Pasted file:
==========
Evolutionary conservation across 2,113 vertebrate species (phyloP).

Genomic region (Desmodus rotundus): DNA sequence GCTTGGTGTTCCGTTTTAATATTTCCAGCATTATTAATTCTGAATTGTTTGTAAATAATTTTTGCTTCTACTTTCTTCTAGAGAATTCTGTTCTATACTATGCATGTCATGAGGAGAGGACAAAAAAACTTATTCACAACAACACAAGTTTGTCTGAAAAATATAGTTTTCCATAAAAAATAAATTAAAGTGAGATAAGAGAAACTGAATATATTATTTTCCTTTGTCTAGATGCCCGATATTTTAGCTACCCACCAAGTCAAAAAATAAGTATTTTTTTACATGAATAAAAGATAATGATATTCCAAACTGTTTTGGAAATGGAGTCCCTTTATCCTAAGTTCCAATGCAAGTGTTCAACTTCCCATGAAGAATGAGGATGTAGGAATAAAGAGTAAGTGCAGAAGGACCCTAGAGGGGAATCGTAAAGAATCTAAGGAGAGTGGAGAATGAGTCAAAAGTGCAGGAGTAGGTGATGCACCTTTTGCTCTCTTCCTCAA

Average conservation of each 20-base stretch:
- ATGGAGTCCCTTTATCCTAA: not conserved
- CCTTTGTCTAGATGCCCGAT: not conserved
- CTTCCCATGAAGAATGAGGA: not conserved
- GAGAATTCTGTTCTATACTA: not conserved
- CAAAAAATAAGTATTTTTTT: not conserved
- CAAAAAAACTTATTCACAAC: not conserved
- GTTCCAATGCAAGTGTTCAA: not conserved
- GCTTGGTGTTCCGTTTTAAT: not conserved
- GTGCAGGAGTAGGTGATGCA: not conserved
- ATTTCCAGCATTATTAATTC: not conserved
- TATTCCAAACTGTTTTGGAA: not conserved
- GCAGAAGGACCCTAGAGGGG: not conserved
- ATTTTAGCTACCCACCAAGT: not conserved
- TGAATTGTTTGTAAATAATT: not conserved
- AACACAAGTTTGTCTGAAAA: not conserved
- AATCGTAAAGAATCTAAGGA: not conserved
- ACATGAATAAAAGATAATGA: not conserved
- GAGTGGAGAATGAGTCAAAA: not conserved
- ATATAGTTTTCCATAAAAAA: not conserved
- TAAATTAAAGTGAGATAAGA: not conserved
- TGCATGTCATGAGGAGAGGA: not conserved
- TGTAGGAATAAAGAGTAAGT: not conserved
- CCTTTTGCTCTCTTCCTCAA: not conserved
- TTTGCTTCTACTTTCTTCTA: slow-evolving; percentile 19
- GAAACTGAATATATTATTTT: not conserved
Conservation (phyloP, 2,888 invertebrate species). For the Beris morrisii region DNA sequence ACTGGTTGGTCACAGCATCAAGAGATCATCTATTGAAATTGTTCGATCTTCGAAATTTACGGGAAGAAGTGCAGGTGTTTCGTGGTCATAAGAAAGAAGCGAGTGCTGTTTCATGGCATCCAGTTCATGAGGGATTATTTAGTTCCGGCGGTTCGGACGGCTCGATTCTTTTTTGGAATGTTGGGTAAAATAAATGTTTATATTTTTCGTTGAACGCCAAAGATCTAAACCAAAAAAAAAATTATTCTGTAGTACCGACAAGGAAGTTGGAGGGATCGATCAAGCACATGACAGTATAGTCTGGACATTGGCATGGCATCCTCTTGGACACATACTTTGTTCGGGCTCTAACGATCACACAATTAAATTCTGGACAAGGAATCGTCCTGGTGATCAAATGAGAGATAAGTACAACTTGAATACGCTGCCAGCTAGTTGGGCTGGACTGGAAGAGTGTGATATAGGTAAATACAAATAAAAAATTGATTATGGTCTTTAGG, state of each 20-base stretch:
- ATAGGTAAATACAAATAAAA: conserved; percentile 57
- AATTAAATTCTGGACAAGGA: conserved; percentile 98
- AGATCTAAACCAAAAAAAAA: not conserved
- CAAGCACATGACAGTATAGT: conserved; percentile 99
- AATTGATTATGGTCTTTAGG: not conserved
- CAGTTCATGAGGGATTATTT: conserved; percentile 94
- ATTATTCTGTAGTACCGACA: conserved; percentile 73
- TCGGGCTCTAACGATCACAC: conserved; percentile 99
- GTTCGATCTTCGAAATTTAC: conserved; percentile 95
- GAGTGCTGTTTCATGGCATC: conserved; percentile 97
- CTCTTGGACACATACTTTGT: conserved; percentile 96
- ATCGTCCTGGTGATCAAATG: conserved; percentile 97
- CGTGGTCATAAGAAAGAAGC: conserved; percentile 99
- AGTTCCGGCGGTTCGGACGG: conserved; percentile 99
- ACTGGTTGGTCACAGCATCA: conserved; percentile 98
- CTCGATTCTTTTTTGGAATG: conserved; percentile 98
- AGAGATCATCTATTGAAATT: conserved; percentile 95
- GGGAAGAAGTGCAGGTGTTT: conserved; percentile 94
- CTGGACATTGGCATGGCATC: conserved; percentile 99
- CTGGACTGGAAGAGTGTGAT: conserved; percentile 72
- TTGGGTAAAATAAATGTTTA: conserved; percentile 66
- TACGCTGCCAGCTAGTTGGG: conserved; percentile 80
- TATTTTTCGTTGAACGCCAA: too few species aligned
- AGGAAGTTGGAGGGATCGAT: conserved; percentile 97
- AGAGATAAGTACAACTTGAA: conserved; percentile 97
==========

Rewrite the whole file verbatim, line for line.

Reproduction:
Evolutionary conservation across 2,113 vertebrate species (phyloP).

Genomic region (Desmodus rotundus): DNA sequence GCTTGGTGTTCCGTTTTAATATTTCCAGCATTATTAATTCTGAATTGTTTGTAAATAATTTTTGCTTCTACTTTCTTCTAGAGAATTCTGTTCTATACTATGCATGTCATGAGGAGAGGACAAAAAAACTTATTCACAACAACACAAGTTTGTCTGAAAAATATAGTTTTCCATAAAAAATAAATTAAAGTGAGATAAGAGAAACTGAATATATTATTTTCCTTTGTCTAGATGCCCGATATTTTAGCTACCCACCAAGTCAAAAAATAAGTATTTTTTTACATGAATAAAAGATAATGATATTCCAAACTGTTTTGGAAATGGAGTCCCTTTATCCTAAGTTCCAATGCAAGTGTTCAACTTCCCATGAAGAATGAGGATGTAGGAATAAAGAGTAAGTGCAGAAGGACCCTAGAGGGGAATCGTAAAGAATCTAAGGAGAGTGGAGAATGAGTCAAAAGTGCAGGAGTAGGTGATGCACCTTTTGCTCTCTTCCTCAA

Average conservation of each 20-base stretch:
- ATGGAGTCCCTTTATCCTAA: not conserved
- CCTTTGTCTAGATGCCCGAT: not conserved
- CTTCCCATGAAGAATGAGGA: not conserved
- GAGAATTCTGTTCTATACTA: not conserved
- CAAAAAATAAGTATTTTTTT: not conserved
- CAAAAAAACTTATTCACAAC: not conserved
- GTTCCAATGCAAGTGTTCAA: not conserved
- GCTTGGTGTTCCGTTTTAAT: not conserved
- GTGCAGGAGTAGGTGATGCA: not conserved
- ATTTCCAGCATTATTAATTC: not conserved
- TATTCCAAACTGTTTTGGAA: not conserved
- GCAGAAGGACCCTAGAGGGG: not conserved
- ATTTTAGCTACCCACCAAGT: not conserved
- TGAATTGTTTGTAAATAATT: not conserved
- AACACAAGTTTGTCTGAAAA: not conserved
- AATCGTAAAGAATCTAAGGA: not conserved
- ACATGAATAAAAGATAATGA: not conserved
- GAGTGGAGAATGAGTCAAAA: not conserved
- ATATAGTTTTCCATAAAAAA: not conserved
- TAAATTAAAGTGAGATAAGA: not conserved
- TGCATGTCATGAGGAGAGGA: not conserved
- TGTAGGAATAAAGAGTAAGT: not conserved
- CCTTTTGCTCTCTTCCTCAA: not conserved
- TTTGCTTCTACTTTCTTCTA: slow-evolving; percentile 19
- GAAACTGAATATATTATTTT: not conserved
Conservation (phyloP, 2,888 invertebrate species). For the Beris morrisii region DNA sequence ACTGGTTGGTCACAGCATCAAGAGATCATCTATTGAAATTGTTCGATCTTCGAAATTTACGGGAAGAAGTGCAGGTGTTTCGTGGTCATAAGAAAGAAGCGAGTGCTGTTTCATGGCATCCAGTTCATGAGGGATTATTTAGTTCCGGCGGTTCGGACGGCTCGATTCTTTTTTGGAATGTTGGGTAAAATAAATGTTTATATTTTTCGTTGAACGCCAAAGATCTAAACCAAAAAAAAAATTATTCTGTAGTACCGACAAGGAAGTTGGAGGGATCGATCAAGCACATGACAGTATAGTCTGGACATTGGCATGGCATCCTCTTGGACACATACTTTGTTCGGGCTCTAACGATCACACAATTAAATTCTGGACAAGGAATCGTCCTGGTGATCAAATGAGAGATAAGTACAACTTGAATACGCTGCCAGCTAGTTGGGCTGGACTGGAAGAGTGTGATATAGGTAAATACAAATAAAAAATTGATTATGGTCTTTAGG, state of each 20-base stretch:
- ATAGGTAAATACAAATAAAA: conserved; percentile 57
- AATTAAATTCTGGACAAGGA: conserved; percentile 98
- AGATCTAAACCAAAAAAAAA: not conserved
- CAAGCACATGACAGTATAGT: conserved; percentile 99
- AATTGATTATGGTCTTTAGG: not conserved
- CAGTTCATGAGGGATTATTT: conserved; percentile 94
- ATTATTCTGTAGTACCGACA: conserved; percentile 73
- TCGGGCTCTAACGATCACAC: conserved; percentile 99
- GTTCGATCTTCGAAATTTAC: conserved; percentile 95
- GAGTGCTGTTTCATGGCATC: conserved; percentile 97
- CTCTTGGACACATACTTTGT: conserved; percentile 96
- ATCGTCCTGGTGATCAAATG: conserved; percentile 97
- CGTGGTCATAAGAAAGAAGC: conserved; percentile 99
- AGTTCCGGCGGTTCGGACGG: conserved; percentile 99
- ACTGGTTGGTCACAGCATCA: conserved; percentile 98
- CTCGATTCTTTTTTGGAATG: conserved; percentile 98
- AGAGATCATCTATTGAAATT: conserved; percentile 95
- GGGAAGAAGTGCAGGTGTTT: conserved; percentile 94
- CTGGACATTGGCATGGCATC: conserved; percentile 99
- CTGGACTGGAAGAGTGTGAT: conserved; percentile 72
- TTGGGTAAAATAAATGTTTA: conserved; percentile 66
- TACGCTGCCAGCTAGTTGGG: conserved; percentile 80
- TATTTTTCGTTGAACGCCAA: too few species aligned
- AGGAAGTTGGAGGGATCGAT: conserved; percentile 97
- AGAGATAAGTACAACTTGAA: conserved; percentile 97